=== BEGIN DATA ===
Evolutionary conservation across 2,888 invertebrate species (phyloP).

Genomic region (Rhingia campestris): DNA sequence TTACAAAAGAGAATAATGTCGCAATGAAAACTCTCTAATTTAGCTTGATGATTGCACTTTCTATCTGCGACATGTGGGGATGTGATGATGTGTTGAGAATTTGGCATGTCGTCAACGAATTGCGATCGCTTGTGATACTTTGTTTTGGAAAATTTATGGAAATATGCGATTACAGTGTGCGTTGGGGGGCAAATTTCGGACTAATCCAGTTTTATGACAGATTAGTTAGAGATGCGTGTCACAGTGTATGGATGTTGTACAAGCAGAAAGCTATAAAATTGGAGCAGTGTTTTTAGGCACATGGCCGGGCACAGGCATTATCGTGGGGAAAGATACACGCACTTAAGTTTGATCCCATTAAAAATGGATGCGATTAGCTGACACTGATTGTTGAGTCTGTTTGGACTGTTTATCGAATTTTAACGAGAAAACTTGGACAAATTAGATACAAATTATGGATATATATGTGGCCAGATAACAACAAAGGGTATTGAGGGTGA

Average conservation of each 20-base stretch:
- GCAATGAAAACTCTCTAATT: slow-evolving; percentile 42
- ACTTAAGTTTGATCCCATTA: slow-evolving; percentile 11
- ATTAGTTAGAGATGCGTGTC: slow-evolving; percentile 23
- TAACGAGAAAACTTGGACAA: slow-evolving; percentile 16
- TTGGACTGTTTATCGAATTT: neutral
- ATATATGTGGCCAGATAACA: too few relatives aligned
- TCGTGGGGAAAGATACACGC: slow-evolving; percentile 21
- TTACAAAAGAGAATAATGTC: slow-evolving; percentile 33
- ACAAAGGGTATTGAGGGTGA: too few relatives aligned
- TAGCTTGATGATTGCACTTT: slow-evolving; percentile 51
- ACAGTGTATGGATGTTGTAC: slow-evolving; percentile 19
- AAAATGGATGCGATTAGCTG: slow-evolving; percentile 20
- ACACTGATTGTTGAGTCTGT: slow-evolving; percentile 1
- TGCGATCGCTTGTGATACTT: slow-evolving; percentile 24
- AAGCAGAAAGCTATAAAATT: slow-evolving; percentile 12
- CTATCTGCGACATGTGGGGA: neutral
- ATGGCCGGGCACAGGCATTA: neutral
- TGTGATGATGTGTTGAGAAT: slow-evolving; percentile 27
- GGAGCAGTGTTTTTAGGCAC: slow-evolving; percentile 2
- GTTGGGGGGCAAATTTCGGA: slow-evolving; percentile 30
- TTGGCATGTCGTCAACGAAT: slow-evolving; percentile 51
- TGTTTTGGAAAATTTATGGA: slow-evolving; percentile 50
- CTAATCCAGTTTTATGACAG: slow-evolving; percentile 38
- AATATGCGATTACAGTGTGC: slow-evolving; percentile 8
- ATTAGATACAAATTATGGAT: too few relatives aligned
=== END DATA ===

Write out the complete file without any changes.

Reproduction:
Evolutionary conservation across 2,888 invertebrate species (phyloP).

Genomic region (Rhingia campestris): DNA sequence TTACAAAAGAGAATAATGTCGCAATGAAAACTCTCTAATTTAGCTTGATGATTGCACTTTCTATCTGCGACATGTGGGGATGTGATGATGTGTTGAGAATTTGGCATGTCGTCAACGAATTGCGATCGCTTGTGATACTTTGTTTTGGAAAATTTATGGAAATATGCGATTACAGTGTGCGTTGGGGGGCAAATTTCGGACTAATCCAGTTTTATGACAGATTAGTTAGAGATGCGTGTCACAGTGTATGGATGTTGTACAAGCAGAAAGCTATAAAATTGGAGCAGTGTTTTTAGGCACATGGCCGGGCACAGGCATTATCGTGGGGAAAGATACACGCACTTAAGTTTGATCCCATTAAAAATGGATGCGATTAGCTGACACTGATTGTTGAGTCTGTTTGGACTGTTTATCGAATTTTAACGAGAAAACTTGGACAAATTAGATACAAATTATGGATATATATGTGGCCAGATAACAACAAAGGGTATTGAGGGTGA

Average conservation of each 20-base stretch:
- GCAATGAAAACTCTCTAATT: slow-evolving; percentile 42
- ACTTAAGTTTGATCCCATTA: slow-evolving; percentile 11
- ATTAGTTAGAGATGCGTGTC: slow-evolving; percentile 23
- TAACGAGAAAACTTGGACAA: slow-evolving; percentile 16
- TTGGACTGTTTATCGAATTT: neutral
- ATATATGTGGCCAGATAACA: too few relatives aligned
- TCGTGGGGAAAGATACACGC: slow-evolving; percentile 21
- TTACAAAAGAGAATAATGTC: slow-evolving; percentile 33
- ACAAAGGGTATTGAGGGTGA: too few relatives aligned
- TAGCTTGATGATTGCACTTT: slow-evolving; percentile 51
- ACAGTGTATGGATGTTGTAC: slow-evolving; percentile 19
- AAAATGGATGCGATTAGCTG: slow-evolving; percentile 20
- ACACTGATTGTTGAGTCTGT: slow-evolving; percentile 1
- TGCGATCGCTTGTGATACTT: slow-evolving; percentile 24
- AAGCAGAAAGCTATAAAATT: slow-evolving; percentile 12
- CTATCTGCGACATGTGGGGA: neutral
- ATGGCCGGGCACAGGCATTA: neutral
- TGTGATGATGTGTTGAGAAT: slow-evolving; percentile 27
- GGAGCAGTGTTTTTAGGCAC: slow-evolving; percentile 2
- GTTGGGGGGCAAATTTCGGA: slow-evolving; percentile 30
- TTGGCATGTCGTCAACGAAT: slow-evolving; percentile 51
- TGTTTTGGAAAATTTATGGA: slow-evolving; percentile 50
- CTAATCCAGTTTTATGACAG: slow-evolving; percentile 38
- AATATGCGATTACAGTGTGC: slow-evolving; percentile 8
- ATTAGATACAAATTATGGAT: too few relatives aligned